Graduation Semester and Year




Document Type


Degree Name

Doctor of Philosophy in Biomedical Engineering



First Advisor

Mario Romero-Ortega


All highly selective methods of neural interfacing for mental control of a robotic prosthesis tested to date have exhibited high rates of failure over time. Regenerative peripheral nerve interfaces (RPNIs) may offer the greatest potential among the proposed technologies for providing the number of degrees of freedom necessary to control a robotic limb, but are unacceptable for clinical use due to several shortcomings of current technology: (1) all RPNIs tested to date have exhibited signal loss over time due to biological mechanisms of rejection of implanted electrodes; (2) all chronically tested interfaces have suffered from high rates of device failure of physical and mechanical origin; and (3) the technologies used to date have not yet proven capable of providing the selectivity and sensitivity of recordings that researchers hope they will obtain and that will be necessary for clinical use. Chapter 2 of this dissertation investigates the prominent causes of physical device failure inherent within current technologies. Complications regarding the transfer of internally recorded signals to the external environment via a wire represented the most common cause of device failure in a characteristic RPNI model (15% of animals over 15 days, 35% of animals over 30 days, 60% of animals over 60 days; n = 20 animals per group). While many researchers are investigating mechanisms of biological rejection of cortically implanted electrodes, including the effects of micromotion and mechanical mismatch between electrodes and brain tissue, the complementary phenomenon of tissue movement related to nerve stretch during limb movement has not yet been investigated. Chapter 3 provides evidence that nerve stretch does not accelerate signal loss, does not decrease the number of regenerating axons, and does not increase the axon-depleted-area surrounding each electrode in a characteristic RPNI model. A proposed improvement to RPNI technology is microchannel encapsulation of regenerating axons. This has been shown through mathematical predictions to amplify extracellular recordings of action potentials from both myelinated axons and unmyelinated axons, potentially increasing the sensitivity and selectivity of an RPNI and possibly reducing the impact of biological mechanisms of rejection. In vitro and in vivo experiments have supported the mathematical predictions for myelinated axons. Chapter 4 provides direct experimental support for microchannel amplification of unmyelinated axons. Chapter 5 discusses the relevance of all of these findings toward the field of neural interfacing with attention toward the future state of this technology.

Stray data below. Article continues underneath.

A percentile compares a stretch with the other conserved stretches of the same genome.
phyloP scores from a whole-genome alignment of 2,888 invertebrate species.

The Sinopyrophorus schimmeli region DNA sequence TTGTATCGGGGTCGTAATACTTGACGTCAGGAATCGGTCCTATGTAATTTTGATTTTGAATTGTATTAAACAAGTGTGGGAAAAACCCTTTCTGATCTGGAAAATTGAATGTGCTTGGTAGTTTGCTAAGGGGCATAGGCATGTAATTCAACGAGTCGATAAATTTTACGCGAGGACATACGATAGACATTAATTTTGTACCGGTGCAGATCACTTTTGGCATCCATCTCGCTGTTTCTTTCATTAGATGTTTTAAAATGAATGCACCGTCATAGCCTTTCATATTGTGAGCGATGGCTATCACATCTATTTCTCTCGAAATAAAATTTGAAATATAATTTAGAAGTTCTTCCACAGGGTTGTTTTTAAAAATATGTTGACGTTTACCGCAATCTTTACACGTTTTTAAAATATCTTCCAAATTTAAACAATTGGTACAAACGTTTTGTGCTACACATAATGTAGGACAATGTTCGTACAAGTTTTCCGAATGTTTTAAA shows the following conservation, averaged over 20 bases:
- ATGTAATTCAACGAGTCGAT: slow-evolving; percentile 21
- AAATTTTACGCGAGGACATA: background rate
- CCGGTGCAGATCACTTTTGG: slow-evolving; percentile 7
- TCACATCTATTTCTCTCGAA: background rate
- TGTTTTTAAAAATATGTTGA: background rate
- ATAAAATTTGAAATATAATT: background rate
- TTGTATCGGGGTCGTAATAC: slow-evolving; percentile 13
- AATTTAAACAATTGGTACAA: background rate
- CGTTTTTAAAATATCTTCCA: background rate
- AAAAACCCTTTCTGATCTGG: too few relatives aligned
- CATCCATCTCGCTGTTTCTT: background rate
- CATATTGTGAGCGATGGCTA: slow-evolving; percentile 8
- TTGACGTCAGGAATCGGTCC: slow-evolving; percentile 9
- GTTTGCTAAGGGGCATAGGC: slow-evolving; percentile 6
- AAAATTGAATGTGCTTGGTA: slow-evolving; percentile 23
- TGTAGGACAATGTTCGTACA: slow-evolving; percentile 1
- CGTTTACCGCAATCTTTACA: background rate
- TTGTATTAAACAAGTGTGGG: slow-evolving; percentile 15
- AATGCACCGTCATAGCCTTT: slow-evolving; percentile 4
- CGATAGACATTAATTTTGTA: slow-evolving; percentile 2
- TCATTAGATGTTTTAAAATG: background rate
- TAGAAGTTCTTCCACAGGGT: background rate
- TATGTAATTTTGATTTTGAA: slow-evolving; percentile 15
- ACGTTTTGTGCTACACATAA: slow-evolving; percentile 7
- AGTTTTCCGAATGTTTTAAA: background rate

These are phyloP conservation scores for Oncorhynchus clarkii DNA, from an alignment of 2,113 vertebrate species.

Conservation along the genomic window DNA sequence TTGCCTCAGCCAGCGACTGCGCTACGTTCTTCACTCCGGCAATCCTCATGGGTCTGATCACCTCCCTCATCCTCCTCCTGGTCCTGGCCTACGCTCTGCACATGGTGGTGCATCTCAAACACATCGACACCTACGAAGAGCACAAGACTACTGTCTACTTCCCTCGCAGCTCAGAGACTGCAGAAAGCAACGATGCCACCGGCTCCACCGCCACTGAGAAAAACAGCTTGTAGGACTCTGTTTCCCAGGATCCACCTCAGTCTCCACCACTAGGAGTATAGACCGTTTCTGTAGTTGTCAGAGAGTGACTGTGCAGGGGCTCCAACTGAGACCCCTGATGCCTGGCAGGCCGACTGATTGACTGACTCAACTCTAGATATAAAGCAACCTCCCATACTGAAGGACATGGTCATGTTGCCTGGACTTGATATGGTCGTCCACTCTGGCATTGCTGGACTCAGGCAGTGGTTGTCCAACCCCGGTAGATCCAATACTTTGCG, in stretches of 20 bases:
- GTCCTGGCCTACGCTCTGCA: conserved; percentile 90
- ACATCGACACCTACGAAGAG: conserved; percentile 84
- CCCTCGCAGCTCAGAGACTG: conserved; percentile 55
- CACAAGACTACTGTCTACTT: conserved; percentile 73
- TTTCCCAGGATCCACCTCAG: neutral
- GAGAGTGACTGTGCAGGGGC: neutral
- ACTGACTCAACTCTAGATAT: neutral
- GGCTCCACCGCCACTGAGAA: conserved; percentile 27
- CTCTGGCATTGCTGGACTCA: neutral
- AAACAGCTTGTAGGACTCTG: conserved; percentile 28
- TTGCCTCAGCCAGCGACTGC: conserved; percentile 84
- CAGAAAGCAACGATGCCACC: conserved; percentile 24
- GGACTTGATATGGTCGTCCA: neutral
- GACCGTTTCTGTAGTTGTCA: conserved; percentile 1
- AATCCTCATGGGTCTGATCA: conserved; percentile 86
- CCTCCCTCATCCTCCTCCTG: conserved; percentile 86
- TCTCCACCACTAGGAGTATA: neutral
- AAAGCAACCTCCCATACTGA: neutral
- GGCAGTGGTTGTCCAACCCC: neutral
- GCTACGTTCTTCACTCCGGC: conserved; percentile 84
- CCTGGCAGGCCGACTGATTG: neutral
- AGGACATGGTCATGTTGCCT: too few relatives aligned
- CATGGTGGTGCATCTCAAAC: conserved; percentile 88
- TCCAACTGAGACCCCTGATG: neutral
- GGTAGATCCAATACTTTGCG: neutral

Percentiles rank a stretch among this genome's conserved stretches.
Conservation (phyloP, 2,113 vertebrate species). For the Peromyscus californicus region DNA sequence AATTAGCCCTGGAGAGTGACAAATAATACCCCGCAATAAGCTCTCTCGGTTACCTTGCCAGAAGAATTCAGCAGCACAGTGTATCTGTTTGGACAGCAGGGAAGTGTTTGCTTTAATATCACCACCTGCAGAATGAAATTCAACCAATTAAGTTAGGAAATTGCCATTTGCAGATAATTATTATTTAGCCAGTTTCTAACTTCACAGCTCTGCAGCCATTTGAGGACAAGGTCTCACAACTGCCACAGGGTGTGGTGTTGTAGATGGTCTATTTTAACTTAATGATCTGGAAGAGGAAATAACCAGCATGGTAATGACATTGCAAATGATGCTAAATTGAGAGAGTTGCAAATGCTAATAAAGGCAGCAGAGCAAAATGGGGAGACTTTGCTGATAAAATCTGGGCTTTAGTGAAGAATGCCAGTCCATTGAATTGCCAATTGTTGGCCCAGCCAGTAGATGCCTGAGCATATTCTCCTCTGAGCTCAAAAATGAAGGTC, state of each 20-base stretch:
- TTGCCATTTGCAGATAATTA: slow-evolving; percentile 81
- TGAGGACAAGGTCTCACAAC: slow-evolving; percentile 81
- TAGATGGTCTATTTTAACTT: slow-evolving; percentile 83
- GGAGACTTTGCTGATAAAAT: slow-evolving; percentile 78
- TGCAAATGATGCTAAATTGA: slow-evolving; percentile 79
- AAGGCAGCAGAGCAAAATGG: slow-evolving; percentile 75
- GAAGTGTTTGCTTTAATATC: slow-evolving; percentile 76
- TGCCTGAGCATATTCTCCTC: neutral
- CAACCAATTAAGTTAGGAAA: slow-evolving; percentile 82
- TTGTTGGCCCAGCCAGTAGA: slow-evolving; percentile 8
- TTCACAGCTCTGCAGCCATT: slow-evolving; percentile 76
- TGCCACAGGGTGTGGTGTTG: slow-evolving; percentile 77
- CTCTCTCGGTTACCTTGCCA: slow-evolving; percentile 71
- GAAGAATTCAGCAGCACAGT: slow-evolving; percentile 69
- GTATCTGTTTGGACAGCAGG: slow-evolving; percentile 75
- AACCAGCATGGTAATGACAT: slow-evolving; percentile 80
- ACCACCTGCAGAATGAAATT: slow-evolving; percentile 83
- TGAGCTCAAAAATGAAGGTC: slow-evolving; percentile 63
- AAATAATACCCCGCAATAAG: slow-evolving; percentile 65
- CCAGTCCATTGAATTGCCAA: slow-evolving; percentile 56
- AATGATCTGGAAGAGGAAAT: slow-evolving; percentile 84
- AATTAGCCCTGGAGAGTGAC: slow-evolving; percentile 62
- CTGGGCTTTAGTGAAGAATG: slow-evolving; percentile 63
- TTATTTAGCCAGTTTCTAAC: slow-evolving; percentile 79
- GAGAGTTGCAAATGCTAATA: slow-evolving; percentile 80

Biomedical Engineering and Bioengineering | Engineering


Degree granted by The University of Texas at Arlington